It was a rough end of June for Canadian manufacturer Bombardier, Inc. (TSE:BBD.B). With high hopes resting on its new C Series airliner, the plane received no new orders at the Paris Air Show and the company decided to delay the inaugural flight of the C Series until the end of July. Shares of Bombardier, Inc. (TSE:BBD.B) have reflected this disappointment and have fallen well off their peak of around CAD$5 per share.
C Series troubles, rivals successes
While the Bombardier, Inc. (TSE:BBD.B) C Series did not tally any new orders at the Paris Air Show, regional jet rival Embraer SA (ADR) (NYSE:ERJ) made airplane orders headlines announcing multiple big unit orders. Reuters reports some of these orders originated from regional operator SkyWest and American International Group’s aircraft leasing subsidiary, International Lease Finance Corp. Some analysts have even gone as far to say that these Embraer SA (ADR) (NYSE:ERJ) orders threaten the C Series due to the larger size of the latest Embraer jets.
With these new orders for hundreds of aircraft, Embraer’s backlog of orders has increased showing a strong demand for the manufacturer’s aircraft. Most analysts expect an increase in earnings per share over the next few years to reflect Embraer’s fulfillment of these orders. While Embraer does have sufficient orders right now, the manufacturer is reportedly in talks with AMR Corp, parent of American Airlines about the purchase of regional jets for its American Eagle subsidiary. Talks for this deal are still happening behind closed doors so it is difficult to decide whether AMR will select Embraer SA (ADR) (NYSE:ERJ) or Bombardier, Inc. (TSE:BBD.B) for the jet deal. Whichever manufacturer that wins the sale should expect a boost in its share price to reflect an increase in future aircraft deliveries.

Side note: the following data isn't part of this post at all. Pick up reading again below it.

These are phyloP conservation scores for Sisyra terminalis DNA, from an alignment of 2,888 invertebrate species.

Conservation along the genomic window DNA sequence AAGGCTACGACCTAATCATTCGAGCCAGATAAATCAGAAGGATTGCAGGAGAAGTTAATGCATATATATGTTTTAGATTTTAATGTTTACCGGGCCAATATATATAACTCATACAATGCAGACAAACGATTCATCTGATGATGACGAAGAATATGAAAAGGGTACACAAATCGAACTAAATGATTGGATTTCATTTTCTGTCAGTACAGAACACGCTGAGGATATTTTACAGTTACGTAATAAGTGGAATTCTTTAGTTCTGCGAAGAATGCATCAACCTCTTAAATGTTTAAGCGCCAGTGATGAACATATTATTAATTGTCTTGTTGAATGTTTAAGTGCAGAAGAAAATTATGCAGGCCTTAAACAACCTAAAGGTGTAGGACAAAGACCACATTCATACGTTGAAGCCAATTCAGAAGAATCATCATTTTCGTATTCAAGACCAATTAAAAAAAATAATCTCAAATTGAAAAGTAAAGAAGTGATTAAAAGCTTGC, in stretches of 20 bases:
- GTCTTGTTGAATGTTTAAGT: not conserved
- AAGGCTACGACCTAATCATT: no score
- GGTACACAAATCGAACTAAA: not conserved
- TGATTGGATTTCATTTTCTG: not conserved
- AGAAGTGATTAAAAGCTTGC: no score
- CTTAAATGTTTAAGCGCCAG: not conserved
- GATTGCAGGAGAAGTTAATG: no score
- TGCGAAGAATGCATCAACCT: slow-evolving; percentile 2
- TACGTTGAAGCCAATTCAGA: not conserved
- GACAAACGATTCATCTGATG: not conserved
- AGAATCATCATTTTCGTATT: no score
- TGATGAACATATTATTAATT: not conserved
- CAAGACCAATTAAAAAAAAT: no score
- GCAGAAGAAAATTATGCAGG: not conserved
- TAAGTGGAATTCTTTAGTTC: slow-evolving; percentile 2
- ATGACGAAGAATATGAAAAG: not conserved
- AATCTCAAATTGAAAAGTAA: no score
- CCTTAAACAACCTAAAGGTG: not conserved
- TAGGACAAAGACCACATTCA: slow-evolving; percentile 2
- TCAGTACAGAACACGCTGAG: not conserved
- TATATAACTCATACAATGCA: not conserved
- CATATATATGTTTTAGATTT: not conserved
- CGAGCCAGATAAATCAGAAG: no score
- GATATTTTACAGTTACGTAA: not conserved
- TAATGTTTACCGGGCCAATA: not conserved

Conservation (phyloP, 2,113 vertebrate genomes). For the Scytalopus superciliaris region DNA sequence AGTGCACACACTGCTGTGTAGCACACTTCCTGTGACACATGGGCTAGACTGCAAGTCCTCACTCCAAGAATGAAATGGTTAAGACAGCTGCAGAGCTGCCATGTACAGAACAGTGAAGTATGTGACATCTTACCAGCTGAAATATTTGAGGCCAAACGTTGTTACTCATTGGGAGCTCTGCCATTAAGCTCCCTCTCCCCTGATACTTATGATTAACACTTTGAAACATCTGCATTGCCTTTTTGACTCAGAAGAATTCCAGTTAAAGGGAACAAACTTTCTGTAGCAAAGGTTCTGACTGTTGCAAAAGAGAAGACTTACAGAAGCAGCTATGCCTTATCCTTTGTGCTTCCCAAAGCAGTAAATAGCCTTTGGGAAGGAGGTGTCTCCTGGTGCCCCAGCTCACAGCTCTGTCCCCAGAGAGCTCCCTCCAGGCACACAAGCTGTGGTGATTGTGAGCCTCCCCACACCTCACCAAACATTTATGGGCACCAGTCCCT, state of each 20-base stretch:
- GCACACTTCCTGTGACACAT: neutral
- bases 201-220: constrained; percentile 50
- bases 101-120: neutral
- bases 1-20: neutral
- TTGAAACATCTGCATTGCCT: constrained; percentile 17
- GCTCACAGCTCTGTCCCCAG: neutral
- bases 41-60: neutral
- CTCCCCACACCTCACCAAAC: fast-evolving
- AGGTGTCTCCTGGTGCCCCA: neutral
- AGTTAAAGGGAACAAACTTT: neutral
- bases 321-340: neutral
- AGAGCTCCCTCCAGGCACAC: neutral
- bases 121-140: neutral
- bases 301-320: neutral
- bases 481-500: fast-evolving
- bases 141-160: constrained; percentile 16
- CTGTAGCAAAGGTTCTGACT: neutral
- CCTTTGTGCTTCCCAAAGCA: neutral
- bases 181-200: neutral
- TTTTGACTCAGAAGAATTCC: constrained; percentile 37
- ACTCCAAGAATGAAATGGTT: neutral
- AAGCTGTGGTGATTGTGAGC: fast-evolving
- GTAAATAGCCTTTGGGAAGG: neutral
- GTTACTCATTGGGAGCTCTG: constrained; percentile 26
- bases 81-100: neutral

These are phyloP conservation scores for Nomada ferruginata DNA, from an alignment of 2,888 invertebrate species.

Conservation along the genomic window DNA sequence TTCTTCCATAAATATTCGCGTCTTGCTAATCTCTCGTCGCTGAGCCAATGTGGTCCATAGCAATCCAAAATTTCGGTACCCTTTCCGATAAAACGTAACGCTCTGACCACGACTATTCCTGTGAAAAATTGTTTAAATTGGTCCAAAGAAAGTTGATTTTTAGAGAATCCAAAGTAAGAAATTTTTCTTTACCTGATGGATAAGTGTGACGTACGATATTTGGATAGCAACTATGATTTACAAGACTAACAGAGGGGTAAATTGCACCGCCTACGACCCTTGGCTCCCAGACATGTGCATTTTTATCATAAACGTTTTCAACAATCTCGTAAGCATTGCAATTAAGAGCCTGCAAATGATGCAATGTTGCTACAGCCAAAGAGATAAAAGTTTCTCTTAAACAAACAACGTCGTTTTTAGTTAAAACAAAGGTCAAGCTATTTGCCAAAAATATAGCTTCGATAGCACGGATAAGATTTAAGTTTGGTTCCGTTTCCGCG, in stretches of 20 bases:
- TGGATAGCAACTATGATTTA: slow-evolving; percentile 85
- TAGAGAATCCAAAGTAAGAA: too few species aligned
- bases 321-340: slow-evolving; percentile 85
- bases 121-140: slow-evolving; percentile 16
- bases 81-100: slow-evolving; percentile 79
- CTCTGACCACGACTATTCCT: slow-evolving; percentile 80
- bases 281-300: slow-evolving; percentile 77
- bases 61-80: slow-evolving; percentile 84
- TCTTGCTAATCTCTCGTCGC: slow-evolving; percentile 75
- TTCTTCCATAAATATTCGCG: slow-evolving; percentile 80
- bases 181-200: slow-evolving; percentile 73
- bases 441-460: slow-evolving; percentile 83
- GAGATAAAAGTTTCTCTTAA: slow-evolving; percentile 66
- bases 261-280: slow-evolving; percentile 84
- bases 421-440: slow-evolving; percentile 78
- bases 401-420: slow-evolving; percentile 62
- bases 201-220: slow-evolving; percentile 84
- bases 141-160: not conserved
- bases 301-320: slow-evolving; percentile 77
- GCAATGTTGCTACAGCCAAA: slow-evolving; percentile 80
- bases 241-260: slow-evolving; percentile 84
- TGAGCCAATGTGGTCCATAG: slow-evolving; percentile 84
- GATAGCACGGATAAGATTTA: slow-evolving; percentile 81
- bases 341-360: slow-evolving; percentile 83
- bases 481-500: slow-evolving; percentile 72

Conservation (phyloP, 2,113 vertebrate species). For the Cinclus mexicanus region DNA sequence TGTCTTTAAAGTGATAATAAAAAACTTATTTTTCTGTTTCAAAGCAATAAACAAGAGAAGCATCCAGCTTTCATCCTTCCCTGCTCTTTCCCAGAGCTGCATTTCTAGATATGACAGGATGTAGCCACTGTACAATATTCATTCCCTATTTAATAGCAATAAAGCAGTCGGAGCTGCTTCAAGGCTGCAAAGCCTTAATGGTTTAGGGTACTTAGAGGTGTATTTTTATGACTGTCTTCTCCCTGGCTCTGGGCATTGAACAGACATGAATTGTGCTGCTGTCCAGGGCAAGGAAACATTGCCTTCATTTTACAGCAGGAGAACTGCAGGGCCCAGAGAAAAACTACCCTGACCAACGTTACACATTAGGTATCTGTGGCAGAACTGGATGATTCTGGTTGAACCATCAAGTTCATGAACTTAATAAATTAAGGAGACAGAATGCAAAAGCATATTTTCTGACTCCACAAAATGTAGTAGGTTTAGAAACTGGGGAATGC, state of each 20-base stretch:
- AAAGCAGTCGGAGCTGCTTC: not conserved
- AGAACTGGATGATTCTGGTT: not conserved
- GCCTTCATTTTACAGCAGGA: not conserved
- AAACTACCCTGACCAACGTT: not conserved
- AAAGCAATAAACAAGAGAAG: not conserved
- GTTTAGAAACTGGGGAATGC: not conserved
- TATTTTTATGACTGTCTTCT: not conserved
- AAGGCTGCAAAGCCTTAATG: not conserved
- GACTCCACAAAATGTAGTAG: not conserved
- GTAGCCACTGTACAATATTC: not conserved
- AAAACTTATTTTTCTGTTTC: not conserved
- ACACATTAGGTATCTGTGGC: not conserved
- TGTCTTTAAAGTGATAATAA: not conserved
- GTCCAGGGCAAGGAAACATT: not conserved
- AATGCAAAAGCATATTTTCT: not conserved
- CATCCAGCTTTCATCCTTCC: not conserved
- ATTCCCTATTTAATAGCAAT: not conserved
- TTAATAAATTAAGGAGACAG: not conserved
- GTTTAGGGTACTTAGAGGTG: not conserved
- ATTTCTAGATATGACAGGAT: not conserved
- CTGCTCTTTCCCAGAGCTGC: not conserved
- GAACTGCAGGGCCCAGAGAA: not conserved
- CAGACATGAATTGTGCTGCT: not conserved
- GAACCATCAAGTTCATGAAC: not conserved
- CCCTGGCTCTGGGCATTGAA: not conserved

But the C Series, especially the larger CS 300, have a greater passenger capacity and Bombardier is targeting these planes at airlines in need of longer range aircraft. By contrast, Embraer’s jets are set to replace many existing regional jets, including outgoing Bombardier CRJ200s that are not economically efficient due to higher fuel consumption per passenger.
But perhaps the biggest disappointment for Bombardier, Inc. (TSE:BBD.B) investors and C Series followers was the delay of the aircraft’s flight from the scheduled end of June to the end of July. There is also an expectation that some carriers are waiting for the plane to take flight before placing orders meaning the flight delay could be delaying new C Series orders. Bombardier is voicing confidence in its July flight but we will still have to see the plane actually take flight before we can confirm it will indeed take off when Bombardier says it will.
On the flip side, this opens up the possibility of a wave of orders coming in during August providing a positive catalyst for Bombardier shares. This is in no way a guarantee but even the first flight should be seen as positive news by investors possibly giving lift to shares on its own.
Despite the large amount of press the C Series has been seeing lately, it is important to remember that Bombardier is a plane and train manufacturer. While the C Series is still waiting for its maiden flight, Bombardier looks closer to closing a CAD$1.6 billion train deal in the U.K. The Globe and Mail reports that Bombardier, Inc. (TSE:BBD.B)’s top competitor for the contract, Siemens AG (ADR) (NYSE:SI), has withdrawn from the bidding. The Globe says that Siemens AG (ADR) (NYSE:SI) has other orders on its hands that are already facing delays. One of these includes a high speed train order from Eurostar and another is a long delayed order from Deutsche Bahn. While Siemens does have a train division, the company itself does far more than just trains with parts of its business in everything from energy to healthcare. As a company many times the size of Bombardier by market cap, Siemens is unlikely to feel much of any pain from not winning this latest contract, especially with its train division already running near full capacity. The German manufacturer seems to have recognized its current limits in this part of its business and where Siemens AG (ADR) (NYSE:SI) leaves, Bombardier stands to gain.
While there are still other competitors for the contract, The Globe considers Bombardier to have “the inside track” in the bidding now as a result of Siemens’ departure. As part of the deal for winning the contract, Bombardier would likely build the trains in its Derby factory saving over a thousand British jobs in the process.